Myanmar Ceasefire Agreement 2015

U.S. President Barack Obama, who has presented Myanmar`s support for Myanmar`s reforms as a foreign policy success, urged Thein Sein to conclude the ceasefire as part of broader changes to protect minorities. The agreement is a useful campaign tool for the government, dominated by former military and duty officers, who constitutionally hold 25% of the seats in Parliament. The ruling Union can claim them as a sign of its commitment to reform for the 8 November elections, but even the name of the ceasefire is misleading. The agreement can hardly be considered “federal” as it excludes the majority of Myanmar`s nearly two dozen armed groups, including some of the most powerful. Nevertheless, those involved in the process say that the ceasefire document is at least a starting point for peace negotiations to address the causes of conflict. It is not a perfect or even strong ceasefire agreement: military issues such as separation of violence, delimitation and revision are vague, are not included or require other agreements to enter into force. However, given the complexity of the situation, it is a great success. If signed, it could pave the way for a more comprehensive political solution. Otherwise, an inevitable loss of momentum in the peace process may lead to an increase in armed clashes and less effective ways of defusing them. Fighting in Shan and Kachin states and in the pockets of Kayin State could escalate and spread, which could bring the process back. Emerging Burmese Buddhist nationalism and the demands of a majority Burman electorate could also make it more difficult for the next government to make so many concessions. The government said other groups could join the ceasefire if peace talks continue.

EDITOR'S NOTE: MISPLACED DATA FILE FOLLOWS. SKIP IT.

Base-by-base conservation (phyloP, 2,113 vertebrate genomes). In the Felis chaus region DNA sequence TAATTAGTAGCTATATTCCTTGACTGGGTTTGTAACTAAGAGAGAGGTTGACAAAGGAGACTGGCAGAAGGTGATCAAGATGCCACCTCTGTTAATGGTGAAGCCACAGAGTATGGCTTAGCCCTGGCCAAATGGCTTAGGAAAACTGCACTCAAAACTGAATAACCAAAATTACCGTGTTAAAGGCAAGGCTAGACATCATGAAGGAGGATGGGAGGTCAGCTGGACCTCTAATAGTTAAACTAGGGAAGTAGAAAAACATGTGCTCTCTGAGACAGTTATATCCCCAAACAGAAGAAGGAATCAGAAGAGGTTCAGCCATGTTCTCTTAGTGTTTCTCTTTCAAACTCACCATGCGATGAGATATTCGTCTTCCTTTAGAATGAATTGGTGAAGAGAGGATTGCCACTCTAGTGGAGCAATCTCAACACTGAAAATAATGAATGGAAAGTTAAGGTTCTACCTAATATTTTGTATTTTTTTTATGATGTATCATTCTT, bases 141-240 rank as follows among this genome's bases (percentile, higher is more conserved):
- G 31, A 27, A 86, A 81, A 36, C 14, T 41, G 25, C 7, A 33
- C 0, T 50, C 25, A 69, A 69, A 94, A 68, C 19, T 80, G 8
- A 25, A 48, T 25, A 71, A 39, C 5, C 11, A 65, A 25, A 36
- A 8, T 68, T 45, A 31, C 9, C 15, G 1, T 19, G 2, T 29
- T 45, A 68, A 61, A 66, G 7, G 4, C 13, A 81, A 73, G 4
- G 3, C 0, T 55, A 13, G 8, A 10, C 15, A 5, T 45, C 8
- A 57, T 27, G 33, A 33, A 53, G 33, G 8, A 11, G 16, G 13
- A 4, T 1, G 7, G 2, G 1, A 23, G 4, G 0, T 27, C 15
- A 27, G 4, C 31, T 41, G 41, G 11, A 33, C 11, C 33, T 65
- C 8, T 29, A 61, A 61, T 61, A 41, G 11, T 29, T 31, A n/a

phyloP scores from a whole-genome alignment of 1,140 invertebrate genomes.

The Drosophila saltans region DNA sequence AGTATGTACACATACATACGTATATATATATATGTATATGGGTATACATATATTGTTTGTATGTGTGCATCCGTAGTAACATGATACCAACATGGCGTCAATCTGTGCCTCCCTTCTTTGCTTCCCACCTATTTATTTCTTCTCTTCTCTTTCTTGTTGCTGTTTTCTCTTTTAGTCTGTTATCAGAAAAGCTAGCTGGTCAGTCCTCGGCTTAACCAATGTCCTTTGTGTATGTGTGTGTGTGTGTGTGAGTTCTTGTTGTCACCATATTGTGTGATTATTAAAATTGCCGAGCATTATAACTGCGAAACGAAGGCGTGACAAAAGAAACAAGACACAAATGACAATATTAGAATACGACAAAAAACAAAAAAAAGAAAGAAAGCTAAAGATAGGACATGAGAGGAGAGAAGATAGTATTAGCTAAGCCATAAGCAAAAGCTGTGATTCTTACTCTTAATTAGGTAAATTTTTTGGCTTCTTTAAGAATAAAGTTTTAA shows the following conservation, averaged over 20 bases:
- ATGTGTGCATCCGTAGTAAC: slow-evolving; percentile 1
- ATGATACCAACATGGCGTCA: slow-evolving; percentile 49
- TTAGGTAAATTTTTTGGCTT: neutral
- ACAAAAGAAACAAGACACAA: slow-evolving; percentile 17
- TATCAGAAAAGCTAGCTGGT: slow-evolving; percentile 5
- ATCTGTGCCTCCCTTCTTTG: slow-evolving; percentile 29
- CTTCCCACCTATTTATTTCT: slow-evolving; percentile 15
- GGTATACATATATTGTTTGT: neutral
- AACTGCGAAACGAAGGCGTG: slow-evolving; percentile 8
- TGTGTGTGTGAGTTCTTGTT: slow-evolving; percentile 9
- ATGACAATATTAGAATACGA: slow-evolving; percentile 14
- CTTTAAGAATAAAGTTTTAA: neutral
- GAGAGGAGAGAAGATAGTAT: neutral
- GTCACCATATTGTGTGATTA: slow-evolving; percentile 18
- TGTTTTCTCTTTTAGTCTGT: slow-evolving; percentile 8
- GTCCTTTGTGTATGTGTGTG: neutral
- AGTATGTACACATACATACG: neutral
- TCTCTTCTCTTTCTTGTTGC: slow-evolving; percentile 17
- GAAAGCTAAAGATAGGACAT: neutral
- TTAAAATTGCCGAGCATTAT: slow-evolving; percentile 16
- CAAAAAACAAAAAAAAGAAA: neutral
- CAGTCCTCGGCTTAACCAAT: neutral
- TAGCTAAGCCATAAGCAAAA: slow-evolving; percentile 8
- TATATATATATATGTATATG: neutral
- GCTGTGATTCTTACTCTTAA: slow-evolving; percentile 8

The agreement sets the conditions for the establishment of a political dialogue steering committee and sets a timetable for the opening of negotiations with the government. This is at least a small victory in itself, some observers say, as it is a starting point for discussions on federalism and resource sharing. The Lahu Democratic Union and the New Mon State Party then joined the ceasefire[8] and signed the agreement on February 13, 2018. [9] [10] [11] [12] Instead, the ceasefire agreement includes only one large armed ethnic group that was not already linked to the government, the Karen National Union (KNU). Yangon-based independent researcher Kim Jolliffe, who has worked for the Asia Foundation and IHS Jane`s, told the Straits Times that “the NCA requires all parties to inform its ranks of all NCA articles within one week. Then comes the agreement of a code of conduct with a joint monitoring committee within 40 days.┬áIn order to participate in this collective agreement, armed groups had to have previously signed a bilateral ceasefire with the government.